>> Ben Sisario, The New York Times
Published: 2022-04-12 11:53:58 BdST
The Chili Peppers reunited with its former guitarist, John Frusciante, for the album. He has been in and out of the band since 1988 — with his most recent departure coming after the tour for “Stadium Arcadium” (2006), the group’s last album to go to No. 1. “Unlimited Love” also put the band back in the studio with Rick Rubin, who has produced most of the Chili Peppers’ albums since 1991, but not its most recent, “The Getaway” (2016, with Danger Mouse).
And if there were an award for most unusual promotional appearances, it might go to a recent one by Flea, the band’s inimitable bassist, who offered a lunging, psych-funk solo instrumental version of “The Star-Spangled Banner” before the Los Angeles Lakers-Denver Nuggets NBA game April 3. (Did it result in sales or streams of “Unlimited Love”? Who knows, but it’s a must-see for any Chili Peppers fan.)
In its first week out, “Unlimited Love” had the equivalent of 97,500 sales in the United States, according to tracking service Luminate, formerly known as MRC Data. That total includes 19 million streams — modest for a No. 1 album these days — as well as 82,500 copies sold as a complete package, among them a hefty 38,500 copies on vinyl. (On next week’s chart, Jack White’s “Fear of the Dawn” is also expected to arrive with a big vinyl number.)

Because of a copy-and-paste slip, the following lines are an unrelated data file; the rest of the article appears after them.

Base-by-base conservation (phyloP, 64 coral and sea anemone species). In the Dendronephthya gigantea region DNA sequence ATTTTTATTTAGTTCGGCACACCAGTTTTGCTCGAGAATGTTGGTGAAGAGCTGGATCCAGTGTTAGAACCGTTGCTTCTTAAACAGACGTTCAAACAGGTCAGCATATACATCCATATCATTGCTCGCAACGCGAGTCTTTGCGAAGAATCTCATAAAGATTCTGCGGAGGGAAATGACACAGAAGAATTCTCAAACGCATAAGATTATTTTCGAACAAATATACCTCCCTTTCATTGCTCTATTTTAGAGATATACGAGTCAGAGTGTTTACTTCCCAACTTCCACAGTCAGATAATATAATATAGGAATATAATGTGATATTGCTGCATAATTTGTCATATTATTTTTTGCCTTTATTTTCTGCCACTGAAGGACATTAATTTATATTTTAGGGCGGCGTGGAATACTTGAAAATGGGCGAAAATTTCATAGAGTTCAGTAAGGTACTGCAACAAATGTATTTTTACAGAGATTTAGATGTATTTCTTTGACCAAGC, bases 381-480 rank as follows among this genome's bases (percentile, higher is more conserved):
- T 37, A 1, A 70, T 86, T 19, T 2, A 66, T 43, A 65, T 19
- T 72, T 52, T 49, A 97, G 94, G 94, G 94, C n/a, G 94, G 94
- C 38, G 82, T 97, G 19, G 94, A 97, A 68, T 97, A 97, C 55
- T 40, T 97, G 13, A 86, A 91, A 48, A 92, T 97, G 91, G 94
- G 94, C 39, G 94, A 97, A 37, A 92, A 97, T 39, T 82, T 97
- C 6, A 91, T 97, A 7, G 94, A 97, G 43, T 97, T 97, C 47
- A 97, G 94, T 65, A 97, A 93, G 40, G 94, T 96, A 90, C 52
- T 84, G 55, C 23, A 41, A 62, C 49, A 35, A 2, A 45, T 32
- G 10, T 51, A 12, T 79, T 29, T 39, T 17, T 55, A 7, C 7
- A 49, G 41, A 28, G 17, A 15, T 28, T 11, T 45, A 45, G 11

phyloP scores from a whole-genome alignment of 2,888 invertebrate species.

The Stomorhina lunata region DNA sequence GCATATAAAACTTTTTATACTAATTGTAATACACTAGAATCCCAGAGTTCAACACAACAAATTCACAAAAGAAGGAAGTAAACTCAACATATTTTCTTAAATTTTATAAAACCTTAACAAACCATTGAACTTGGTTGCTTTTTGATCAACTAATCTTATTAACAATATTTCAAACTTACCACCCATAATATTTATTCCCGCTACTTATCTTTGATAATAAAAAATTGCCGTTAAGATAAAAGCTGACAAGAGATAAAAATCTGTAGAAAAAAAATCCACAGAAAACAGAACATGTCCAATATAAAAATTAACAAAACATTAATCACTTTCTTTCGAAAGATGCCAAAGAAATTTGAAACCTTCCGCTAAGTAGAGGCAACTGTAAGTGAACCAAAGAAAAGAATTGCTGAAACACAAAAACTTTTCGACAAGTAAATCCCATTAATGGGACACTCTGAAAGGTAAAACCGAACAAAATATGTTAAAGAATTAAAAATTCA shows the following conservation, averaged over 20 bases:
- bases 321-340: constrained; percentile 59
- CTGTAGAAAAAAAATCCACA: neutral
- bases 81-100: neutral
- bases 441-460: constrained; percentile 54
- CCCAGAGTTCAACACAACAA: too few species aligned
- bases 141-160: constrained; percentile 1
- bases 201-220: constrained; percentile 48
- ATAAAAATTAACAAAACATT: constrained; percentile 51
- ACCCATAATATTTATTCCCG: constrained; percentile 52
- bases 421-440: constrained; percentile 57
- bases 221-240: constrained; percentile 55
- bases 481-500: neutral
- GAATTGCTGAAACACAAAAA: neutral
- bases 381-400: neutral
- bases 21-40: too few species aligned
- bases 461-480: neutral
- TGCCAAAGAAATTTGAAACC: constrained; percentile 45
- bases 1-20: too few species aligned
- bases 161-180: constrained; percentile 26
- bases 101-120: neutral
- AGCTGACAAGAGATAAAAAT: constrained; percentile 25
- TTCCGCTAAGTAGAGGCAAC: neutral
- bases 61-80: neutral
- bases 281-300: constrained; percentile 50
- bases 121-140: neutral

Also this week, “7220,” by Chicago rapper Lil Durk, is No. 2. The “Encanto” soundtrack is No. 3, Morgan Wallen’s “Dangerous: The Double Album” holds at No. 4 in its 65th week on the chart — every week but one of that time in the Top 10 — and Olivia Rodrigo’s “Sour” is No. 5.
© 2022 The New York Times Company